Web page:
The Congress of the People is set to rise from the political ashes, its acting deputy president Smuts Ngonyama said on Monday.
"Cope will now rise... like a phoenix... and move up to higher levels once more," he told reporters in Cape Town.
At his side was Mluleki George, one of Cope's founders in 2008.
George - together with current leader Mosiuoa Lekota and Mbhazima Shilowa - quit the ANC to establish the new party, which went on to garner 7.42 percent of the vote in the 2009 election.
In the years that followed, Cope was riven by a leadership tussle between Lekota and Shilowa. The latter was subsequently sacked from the party, though continues to pursue the matter through the courts.
George, who was previously also at odds with the party, told reporters it was now time "to take one step back in order to take a jump forward".
Cope needed to prepare "to contest the general election in 2014". He believed the party still had an important role to play on the South African political scene.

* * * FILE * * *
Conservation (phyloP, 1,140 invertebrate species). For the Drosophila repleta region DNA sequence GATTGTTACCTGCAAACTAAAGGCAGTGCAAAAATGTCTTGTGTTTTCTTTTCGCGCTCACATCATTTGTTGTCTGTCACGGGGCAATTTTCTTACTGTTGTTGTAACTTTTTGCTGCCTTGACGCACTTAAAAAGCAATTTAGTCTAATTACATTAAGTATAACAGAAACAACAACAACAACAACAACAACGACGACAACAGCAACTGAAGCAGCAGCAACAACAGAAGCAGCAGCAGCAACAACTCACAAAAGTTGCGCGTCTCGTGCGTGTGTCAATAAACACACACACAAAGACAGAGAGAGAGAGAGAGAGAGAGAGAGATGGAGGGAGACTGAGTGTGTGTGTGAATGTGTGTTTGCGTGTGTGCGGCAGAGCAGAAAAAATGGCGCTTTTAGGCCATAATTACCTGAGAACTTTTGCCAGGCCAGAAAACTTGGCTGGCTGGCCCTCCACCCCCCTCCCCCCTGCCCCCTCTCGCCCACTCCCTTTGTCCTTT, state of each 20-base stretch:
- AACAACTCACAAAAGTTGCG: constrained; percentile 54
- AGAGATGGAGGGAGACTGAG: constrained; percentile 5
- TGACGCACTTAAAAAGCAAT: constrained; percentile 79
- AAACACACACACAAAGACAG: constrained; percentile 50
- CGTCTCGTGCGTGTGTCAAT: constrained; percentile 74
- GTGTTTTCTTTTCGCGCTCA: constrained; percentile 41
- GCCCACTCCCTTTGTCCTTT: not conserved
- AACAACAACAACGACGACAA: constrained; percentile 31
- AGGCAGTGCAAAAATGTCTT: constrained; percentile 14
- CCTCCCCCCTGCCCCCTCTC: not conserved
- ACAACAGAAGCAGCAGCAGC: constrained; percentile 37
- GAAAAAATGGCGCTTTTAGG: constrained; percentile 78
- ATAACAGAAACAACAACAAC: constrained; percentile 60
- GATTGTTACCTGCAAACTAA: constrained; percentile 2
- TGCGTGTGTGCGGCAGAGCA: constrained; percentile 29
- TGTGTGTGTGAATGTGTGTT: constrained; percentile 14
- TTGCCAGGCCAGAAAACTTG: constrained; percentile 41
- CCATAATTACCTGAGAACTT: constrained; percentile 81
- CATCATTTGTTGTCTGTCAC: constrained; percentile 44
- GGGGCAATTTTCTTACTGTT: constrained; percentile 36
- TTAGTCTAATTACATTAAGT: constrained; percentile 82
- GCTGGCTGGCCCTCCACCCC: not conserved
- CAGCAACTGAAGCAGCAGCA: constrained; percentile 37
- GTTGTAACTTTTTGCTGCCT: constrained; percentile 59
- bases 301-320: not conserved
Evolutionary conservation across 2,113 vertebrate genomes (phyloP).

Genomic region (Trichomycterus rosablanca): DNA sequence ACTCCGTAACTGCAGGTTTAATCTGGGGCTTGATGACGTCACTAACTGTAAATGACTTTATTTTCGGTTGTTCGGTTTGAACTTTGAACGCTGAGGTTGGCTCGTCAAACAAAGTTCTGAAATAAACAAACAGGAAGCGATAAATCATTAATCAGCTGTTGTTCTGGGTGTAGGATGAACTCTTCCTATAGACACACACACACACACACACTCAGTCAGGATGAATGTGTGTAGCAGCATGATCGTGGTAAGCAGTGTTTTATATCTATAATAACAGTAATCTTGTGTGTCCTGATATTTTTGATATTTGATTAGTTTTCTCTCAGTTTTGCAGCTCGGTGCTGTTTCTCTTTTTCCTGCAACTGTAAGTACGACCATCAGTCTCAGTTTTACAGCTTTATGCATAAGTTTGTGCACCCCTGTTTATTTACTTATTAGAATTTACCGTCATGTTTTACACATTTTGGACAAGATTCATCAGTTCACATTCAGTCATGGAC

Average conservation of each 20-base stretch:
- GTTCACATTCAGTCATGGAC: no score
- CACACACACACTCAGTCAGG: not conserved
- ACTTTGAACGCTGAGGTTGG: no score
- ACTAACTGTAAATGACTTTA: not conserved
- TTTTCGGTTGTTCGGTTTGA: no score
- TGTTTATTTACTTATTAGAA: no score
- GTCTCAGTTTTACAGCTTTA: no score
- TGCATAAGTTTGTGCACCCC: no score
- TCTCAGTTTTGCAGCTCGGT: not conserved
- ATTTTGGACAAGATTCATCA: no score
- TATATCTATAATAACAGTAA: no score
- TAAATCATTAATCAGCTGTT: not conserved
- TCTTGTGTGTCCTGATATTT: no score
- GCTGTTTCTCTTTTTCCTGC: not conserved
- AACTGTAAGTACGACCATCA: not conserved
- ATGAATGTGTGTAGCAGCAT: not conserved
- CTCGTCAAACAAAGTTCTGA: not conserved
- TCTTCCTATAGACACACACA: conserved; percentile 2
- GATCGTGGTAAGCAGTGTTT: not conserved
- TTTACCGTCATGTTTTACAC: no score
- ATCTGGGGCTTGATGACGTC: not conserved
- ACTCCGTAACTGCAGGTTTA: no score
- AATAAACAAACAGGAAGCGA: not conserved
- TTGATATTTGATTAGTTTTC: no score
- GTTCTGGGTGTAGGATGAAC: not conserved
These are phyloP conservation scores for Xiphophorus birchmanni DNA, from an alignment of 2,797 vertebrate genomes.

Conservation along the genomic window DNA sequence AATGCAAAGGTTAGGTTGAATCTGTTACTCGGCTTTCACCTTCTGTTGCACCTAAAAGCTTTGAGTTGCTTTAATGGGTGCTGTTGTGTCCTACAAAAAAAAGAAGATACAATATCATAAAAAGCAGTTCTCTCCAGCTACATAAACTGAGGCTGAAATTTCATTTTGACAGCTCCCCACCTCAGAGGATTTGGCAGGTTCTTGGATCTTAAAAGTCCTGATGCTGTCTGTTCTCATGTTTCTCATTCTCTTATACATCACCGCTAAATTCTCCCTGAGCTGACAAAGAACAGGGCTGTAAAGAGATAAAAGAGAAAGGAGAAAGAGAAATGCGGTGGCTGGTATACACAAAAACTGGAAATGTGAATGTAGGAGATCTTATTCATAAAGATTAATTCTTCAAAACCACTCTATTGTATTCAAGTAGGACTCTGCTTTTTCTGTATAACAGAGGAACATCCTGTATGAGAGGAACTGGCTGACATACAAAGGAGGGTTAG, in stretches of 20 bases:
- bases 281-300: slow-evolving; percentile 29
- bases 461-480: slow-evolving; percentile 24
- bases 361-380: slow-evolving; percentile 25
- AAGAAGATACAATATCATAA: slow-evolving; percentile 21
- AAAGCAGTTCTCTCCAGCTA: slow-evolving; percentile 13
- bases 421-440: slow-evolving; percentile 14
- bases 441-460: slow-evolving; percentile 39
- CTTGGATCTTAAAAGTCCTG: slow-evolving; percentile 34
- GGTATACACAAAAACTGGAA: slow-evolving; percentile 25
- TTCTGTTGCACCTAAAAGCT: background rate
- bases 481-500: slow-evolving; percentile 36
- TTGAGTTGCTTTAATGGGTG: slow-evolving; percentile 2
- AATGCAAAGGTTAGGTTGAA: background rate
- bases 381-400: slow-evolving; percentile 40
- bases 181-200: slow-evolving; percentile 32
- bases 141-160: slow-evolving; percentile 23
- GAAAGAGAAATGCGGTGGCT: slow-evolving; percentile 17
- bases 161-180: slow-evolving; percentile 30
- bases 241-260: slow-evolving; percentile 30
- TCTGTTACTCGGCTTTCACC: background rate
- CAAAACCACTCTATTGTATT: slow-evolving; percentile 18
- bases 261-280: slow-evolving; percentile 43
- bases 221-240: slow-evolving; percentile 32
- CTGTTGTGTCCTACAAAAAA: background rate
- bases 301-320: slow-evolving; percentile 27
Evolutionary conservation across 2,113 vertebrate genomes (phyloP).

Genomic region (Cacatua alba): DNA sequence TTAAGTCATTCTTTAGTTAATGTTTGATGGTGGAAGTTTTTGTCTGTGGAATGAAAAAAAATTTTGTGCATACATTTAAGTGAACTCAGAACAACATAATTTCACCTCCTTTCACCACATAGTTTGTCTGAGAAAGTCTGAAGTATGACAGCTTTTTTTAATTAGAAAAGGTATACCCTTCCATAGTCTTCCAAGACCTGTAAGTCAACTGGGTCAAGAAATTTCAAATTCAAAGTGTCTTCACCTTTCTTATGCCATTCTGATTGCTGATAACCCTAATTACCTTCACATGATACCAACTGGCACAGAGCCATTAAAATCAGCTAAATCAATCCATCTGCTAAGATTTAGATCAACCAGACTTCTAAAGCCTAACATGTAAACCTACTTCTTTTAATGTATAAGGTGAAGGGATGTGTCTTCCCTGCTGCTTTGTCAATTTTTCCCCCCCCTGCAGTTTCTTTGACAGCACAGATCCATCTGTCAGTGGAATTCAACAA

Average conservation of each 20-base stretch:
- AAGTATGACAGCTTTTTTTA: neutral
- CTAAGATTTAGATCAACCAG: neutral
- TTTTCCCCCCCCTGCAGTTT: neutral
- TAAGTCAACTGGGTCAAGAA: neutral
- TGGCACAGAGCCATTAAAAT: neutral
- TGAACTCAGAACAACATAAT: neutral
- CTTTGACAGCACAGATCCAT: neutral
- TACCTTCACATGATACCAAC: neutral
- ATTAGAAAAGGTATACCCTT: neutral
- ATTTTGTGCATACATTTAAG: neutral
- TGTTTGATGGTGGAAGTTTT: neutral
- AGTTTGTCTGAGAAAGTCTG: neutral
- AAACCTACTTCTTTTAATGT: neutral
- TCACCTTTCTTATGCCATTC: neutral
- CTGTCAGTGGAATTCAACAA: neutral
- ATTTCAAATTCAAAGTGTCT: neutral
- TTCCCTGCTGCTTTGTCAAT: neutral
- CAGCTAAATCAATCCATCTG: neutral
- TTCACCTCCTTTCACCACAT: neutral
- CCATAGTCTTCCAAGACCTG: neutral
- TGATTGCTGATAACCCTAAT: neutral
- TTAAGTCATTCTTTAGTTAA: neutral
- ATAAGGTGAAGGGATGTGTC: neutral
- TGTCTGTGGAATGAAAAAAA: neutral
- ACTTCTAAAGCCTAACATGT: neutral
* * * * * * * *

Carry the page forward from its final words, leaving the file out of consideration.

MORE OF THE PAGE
"We are making a call to all Cope members, including those who were suspended and expelled, to join this genuine effort for unity and unification of all structures of the party," George said.
He was welcomed by Ngonyama, who said the day marked a "milestone" in the history of Cope.
Asked whether the party had lost members as a result of its years-long infighting, Ngonyama admitted that it had lost some, mainly back to the ANC.
"We did lose some numbers, but not a big number of people," he said.
He announced plans for the party's leadership to complete a tour of the provinces "to mobilise Cope supporters" ahead of an "all-inclusive" party congress later this year.
"We call on everybody to renew their membership and be ready for the establishment of constitutional structures at all levels this year," Ngonyama said.
Lekota was not present at Monday's briefing.
Ngonyama said he was in Johannesburg dealing with legal issues around Shilowa's court bid.